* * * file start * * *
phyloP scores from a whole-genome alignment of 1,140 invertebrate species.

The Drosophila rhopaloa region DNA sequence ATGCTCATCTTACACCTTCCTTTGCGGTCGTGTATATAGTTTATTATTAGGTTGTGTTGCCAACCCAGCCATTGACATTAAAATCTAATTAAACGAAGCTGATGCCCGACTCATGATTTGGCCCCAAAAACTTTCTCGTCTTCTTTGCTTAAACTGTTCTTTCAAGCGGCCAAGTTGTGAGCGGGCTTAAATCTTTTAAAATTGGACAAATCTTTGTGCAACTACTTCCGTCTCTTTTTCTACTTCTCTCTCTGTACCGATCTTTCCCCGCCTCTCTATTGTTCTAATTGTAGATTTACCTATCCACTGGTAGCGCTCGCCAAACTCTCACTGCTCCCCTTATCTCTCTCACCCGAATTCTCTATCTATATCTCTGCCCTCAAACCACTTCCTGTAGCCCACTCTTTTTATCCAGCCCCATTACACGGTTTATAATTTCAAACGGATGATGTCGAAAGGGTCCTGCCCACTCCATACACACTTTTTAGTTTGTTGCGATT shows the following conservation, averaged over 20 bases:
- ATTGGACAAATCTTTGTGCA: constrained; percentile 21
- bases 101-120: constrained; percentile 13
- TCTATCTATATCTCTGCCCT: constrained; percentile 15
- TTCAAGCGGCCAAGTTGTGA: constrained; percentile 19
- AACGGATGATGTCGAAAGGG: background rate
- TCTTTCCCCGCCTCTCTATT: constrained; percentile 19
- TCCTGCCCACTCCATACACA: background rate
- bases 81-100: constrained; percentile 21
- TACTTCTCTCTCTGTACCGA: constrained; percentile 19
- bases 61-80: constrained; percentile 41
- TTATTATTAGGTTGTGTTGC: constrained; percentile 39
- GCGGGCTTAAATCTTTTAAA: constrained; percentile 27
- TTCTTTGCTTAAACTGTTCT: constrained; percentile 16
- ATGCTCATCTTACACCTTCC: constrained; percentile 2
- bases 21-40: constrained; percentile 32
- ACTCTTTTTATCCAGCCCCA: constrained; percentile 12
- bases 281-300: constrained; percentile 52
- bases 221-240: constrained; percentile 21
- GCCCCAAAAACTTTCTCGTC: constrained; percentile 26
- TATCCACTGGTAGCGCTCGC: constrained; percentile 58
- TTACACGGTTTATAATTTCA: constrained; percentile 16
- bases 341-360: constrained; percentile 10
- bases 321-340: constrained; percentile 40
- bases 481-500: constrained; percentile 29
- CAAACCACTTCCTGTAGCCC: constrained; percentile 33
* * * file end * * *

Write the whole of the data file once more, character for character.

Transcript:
phyloP scores from a whole-genome alignment of 1,140 invertebrate species.

The Drosophila rhopaloa region DNA sequence ATGCTCATCTTACACCTTCCTTTGCGGTCGTGTATATAGTTTATTATTAGGTTGTGTTGCCAACCCAGCCATTGACATTAAAATCTAATTAAACGAAGCTGATGCCCGACTCATGATTTGGCCCCAAAAACTTTCTCGTCTTCTTTGCTTAAACTGTTCTTTCAAGCGGCCAAGTTGTGAGCGGGCTTAAATCTTTTAAAATTGGACAAATCTTTGTGCAACTACTTCCGTCTCTTTTTCTACTTCTCTCTCTGTACCGATCTTTCCCCGCCTCTCTATTGTTCTAATTGTAGATTTACCTATCCACTGGTAGCGCTCGCCAAACTCTCACTGCTCCCCTTATCTCTCTCACCCGAATTCTCTATCTATATCTCTGCCCTCAAACCACTTCCTGTAGCCCACTCTTTTTATCCAGCCCCATTACACGGTTTATAATTTCAAACGGATGATGTCGAAAGGGTCCTGCCCACTCCATACACACTTTTTAGTTTGTTGCGATT shows the following conservation, averaged over 20 bases:
- ATTGGACAAATCTTTGTGCA: constrained; percentile 21
- bases 101-120: constrained; percentile 13
- TCTATCTATATCTCTGCCCT: constrained; percentile 15
- TTCAAGCGGCCAAGTTGTGA: constrained; percentile 19
- AACGGATGATGTCGAAAGGG: background rate
- TCTTTCCCCGCCTCTCTATT: constrained; percentile 19
- TCCTGCCCACTCCATACACA: background rate
- bases 81-100: constrained; percentile 21
- TACTTCTCTCTCTGTACCGA: constrained; percentile 19
- bases 61-80: constrained; percentile 41
- TTATTATTAGGTTGTGTTGC: constrained; percentile 39
- GCGGGCTTAAATCTTTTAAA: constrained; percentile 27
- TTCTTTGCTTAAACTGTTCT: constrained; percentile 16
- ATGCTCATCTTACACCTTCC: constrained; percentile 2
- bases 21-40: constrained; percentile 32
- ACTCTTTTTATCCAGCCCCA: constrained; percentile 12
- bases 281-300: constrained; percentile 52
- bases 221-240: constrained; percentile 21
- GCCCCAAAAACTTTCTCGTC: constrained; percentile 26
- TATCCACTGGTAGCGCTCGC: constrained; percentile 58
- TTACACGGTTTATAATTTCA: constrained; percentile 16
- bases 341-360: constrained; percentile 10
- bases 321-340: constrained; percentile 40
- bases 481-500: constrained; percentile 29
- CAAACCACTTCCTGTAGCCC: constrained; percentile 33